Salute, Today, in 1919, the 18th Ammendment of the United States Constitution came into effect, prohibiting the manufacture, sale or transportation of intoxicating liquors for beverage purposes. The resolution, unlike the rest of Constitiution which sought to define the grant of rights and liberties, is the only aspect of the document which takes away a specific right of the people. The eventaul repeal of the ammendment, reinstating those rights as Ammendment 21, reempowered the people and undid one of the biggest blunders by the Government in modifying this historic document. This demonstrates the importance of maintaining the integrity of the document and respecting the intention of it in every aspect of its use. This includes the grant of copyright, inherent in the body of the text. At a time when copyright is shifting dramatically in its interpretation and so much legal precident is being set internationally, it is important to remember why our forefathers thought so highly of intellectual property to chronicle it in Section 8 as the promotion of science and the useful arts, by securing, for a limited time to authors and inventors the exclusive right to their respective writings and discoveries. Of coursewhat would our world of copyrights in entertainment be without the repeal of the 18th ammendment? Probably, soberingly and lacking a lot of the stories we all seem to so cherish from the industry events. Ah well, in the grand idea of Section 8 meeting the 21st ammendment, here’s some events you can look forward to exploiting both at.
A vacuous Connections Tavern in Clifton, New Jersey played host to a rare Tuesday evening metal show this past week. Long Island’s youthful death metal mavens SinAria showcased a vivacious blend of virtuositic guitar shredding and well composed songs. Although some of the vocal execution was less that memorable at points, the centerpiece of SinAria’s sound lies more in the music, especially the guitar work, helmed by a rarely seen in the scene female executioner. The presence of the quartet on the whole more than made up for the room’s lack of overall sonic vibrancy and the songs themselves stood-up well against the hollowness of the room. Boston’s unheralded Hell Within, on the second date of their current East Coast tour, dominated the evening. From the opening notes of their next-wave metalcore to the closing hum of the guitars as they walked off stage, the New Englanders commanded the entire evening and every beer-in-hand rocker seemed to respond. Relying more on raw aggression than the melodies that dominated their Lifeforce Record’s debut to set the tone of their set, Hell Within tore through the majority of Asylum of the Human Predator. If it’s a determined ethic and a poised domination you desire from a live performance Hell Within delivered with confidence and sincerity as if the room were overflowing. Special thanks and a shout out to Metal Force Management, Tony Hell Within and Rizzo SinAria for the hookup at the show.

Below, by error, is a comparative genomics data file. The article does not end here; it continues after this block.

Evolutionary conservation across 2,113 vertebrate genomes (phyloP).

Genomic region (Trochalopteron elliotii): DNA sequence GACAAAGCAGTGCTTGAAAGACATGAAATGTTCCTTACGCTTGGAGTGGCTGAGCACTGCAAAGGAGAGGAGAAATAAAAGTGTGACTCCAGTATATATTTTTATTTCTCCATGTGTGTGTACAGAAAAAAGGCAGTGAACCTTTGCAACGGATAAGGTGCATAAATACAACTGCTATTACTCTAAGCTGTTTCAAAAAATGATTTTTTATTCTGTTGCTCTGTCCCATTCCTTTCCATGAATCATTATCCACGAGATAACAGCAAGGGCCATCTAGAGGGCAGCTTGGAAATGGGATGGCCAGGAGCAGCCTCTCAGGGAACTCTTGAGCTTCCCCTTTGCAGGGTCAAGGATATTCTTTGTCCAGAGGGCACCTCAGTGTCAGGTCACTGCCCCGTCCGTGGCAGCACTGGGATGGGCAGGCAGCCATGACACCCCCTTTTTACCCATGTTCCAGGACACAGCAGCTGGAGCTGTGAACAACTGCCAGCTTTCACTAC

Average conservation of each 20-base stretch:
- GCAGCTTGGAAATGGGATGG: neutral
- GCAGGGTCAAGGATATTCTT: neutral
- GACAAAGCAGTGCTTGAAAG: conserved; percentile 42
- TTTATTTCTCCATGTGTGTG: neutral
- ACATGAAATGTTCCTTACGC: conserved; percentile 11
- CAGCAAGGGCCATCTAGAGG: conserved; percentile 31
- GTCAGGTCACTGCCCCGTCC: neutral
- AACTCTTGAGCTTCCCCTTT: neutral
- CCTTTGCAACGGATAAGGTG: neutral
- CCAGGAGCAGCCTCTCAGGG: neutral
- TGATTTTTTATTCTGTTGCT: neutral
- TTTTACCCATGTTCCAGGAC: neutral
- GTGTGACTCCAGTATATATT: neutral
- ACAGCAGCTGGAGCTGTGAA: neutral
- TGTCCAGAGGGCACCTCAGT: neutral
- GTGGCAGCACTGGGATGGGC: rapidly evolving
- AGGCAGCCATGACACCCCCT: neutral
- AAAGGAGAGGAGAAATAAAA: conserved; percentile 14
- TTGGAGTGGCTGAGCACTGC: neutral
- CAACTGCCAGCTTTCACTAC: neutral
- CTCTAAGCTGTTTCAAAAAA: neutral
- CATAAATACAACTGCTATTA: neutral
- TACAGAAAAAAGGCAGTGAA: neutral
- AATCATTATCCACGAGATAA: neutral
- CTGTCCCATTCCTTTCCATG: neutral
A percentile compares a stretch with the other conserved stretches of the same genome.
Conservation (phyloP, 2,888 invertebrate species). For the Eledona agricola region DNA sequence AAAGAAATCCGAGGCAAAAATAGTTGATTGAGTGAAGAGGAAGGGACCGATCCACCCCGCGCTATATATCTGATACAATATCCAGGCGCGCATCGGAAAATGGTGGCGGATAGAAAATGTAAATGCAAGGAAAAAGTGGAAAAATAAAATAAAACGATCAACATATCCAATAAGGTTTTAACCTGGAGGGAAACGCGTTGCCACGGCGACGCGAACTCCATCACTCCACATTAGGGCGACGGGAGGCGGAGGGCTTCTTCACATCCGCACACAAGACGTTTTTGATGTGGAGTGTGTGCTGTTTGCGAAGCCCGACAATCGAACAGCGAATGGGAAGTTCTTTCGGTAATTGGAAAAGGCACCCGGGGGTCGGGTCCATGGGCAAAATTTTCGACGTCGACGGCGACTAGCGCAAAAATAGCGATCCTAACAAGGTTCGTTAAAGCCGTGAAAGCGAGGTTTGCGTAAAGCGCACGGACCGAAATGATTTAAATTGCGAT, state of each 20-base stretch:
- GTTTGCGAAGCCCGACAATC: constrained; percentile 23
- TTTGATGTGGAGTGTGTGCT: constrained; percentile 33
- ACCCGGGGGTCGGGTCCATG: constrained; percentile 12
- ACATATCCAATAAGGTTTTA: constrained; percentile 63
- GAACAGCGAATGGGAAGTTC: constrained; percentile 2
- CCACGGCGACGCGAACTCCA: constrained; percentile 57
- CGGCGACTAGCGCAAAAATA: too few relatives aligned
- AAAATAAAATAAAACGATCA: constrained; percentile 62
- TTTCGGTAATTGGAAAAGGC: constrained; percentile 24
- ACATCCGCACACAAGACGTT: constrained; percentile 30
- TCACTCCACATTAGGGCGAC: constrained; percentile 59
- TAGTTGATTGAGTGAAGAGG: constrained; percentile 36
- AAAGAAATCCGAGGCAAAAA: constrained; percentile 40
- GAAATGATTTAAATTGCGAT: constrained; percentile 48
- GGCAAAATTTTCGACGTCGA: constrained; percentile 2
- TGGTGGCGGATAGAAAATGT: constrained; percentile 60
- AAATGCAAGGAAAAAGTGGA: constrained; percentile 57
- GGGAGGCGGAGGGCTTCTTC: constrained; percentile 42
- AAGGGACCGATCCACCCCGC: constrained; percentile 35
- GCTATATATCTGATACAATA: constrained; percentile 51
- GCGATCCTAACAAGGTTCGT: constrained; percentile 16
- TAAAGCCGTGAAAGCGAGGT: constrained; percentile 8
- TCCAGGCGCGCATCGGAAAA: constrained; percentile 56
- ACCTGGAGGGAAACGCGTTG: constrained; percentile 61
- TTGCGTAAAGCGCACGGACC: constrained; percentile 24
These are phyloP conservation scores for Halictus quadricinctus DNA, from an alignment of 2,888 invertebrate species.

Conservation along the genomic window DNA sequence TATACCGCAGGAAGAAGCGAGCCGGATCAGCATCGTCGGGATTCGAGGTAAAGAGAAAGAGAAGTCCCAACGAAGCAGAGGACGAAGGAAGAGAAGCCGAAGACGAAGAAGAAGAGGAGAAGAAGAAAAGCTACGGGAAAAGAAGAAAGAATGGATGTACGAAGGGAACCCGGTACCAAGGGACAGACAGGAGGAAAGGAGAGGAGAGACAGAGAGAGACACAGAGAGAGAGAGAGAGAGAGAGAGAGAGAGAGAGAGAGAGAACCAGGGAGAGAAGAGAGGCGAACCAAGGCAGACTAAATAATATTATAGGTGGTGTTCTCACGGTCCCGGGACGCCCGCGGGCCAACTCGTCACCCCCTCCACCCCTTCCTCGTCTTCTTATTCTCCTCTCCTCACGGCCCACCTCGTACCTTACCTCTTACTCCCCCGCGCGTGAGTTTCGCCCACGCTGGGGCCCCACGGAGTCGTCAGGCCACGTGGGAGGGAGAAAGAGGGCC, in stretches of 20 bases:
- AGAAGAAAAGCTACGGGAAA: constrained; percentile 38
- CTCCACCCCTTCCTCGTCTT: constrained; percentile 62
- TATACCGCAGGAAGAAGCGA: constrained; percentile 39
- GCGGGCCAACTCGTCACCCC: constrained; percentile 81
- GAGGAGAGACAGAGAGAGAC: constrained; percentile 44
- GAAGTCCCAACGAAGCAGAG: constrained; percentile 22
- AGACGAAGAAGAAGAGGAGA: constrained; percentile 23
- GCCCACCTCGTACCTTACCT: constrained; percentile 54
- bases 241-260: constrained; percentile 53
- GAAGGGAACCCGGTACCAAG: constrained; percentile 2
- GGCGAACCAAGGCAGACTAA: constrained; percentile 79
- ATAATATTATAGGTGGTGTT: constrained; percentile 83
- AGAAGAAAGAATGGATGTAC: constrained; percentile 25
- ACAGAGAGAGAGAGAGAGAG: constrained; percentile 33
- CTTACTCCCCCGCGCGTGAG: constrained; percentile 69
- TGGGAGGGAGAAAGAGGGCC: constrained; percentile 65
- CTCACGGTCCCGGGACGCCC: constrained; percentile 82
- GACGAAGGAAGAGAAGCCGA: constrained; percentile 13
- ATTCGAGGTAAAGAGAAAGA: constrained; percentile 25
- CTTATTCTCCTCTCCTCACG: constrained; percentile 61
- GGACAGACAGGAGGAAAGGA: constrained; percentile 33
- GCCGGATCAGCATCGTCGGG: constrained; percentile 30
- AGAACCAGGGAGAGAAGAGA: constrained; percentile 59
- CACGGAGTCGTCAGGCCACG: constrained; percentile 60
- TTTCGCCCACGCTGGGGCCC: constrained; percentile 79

Friday evening we headed to Bloomfield Avenue Café and Stage in Montclair, New Jersey. Trustkill Records presented their newest offering, Jersey’s own Crash Romeo, fresh off recording their debut album at Portrait Studios with Chris Badami. Despite the devalued sound of the Bloomfield Café, the local tributes to the pop-punk ideal delivered a convincing effort of emotional-post-punk performances in front of a sparse youth-crew crowd. Those who survived into the waning hours of the night enjoyed a set of sing-along post-punk endeavors with a mind toward effectively-capable melodies. The sparse youth-crew entourage represented the tumultuous yet burgeoning Jersey scene in full force and stuck around through the cool of the night air. Closing the night were Roses are Red. Hot on the heals of writing for their forthcoming Trustkill effort, , due out this spring, the well styled emo-rockers rolled over the thinning youth-crew with a combination of new material and older favorites. Despite the echoing venue Roses are Red swung like champs with predictably indie-bread melodies tucked under a guise of more gritty emo-core guitar scrawls and kept everything balanced with an attempt at an introspective outlay of stage presence. Special shout outs to Vincent Roses are Red and Josh Trustkill for the hookups at the show.
New York City’s famed Knitting Factory was the site of post-punk’s aggregation of Panic, Emanuel and the Explosion. Panic left a hot, sweaty crowd pouring onto a snowy Leonard Street downtown after their straight-edge inspired set of punk enthusiasm Emanuel then took up the stage with a level of maturity and rehearsal to provide a pretty inspired set. The Louisville band has come a long way since their early performances on the East Coast and with a revamped lineup and a new look to their show it made all the difference in the world. The Explosion closed out the early Saturday evening show as the packed house raised their fists in the air and truly seemed to feed off the relaxed on-stage atmosphere and up-tempo bursts of flair the Explosion delivered. Special thanks and a shout out to the Emanuel crew for the hookup.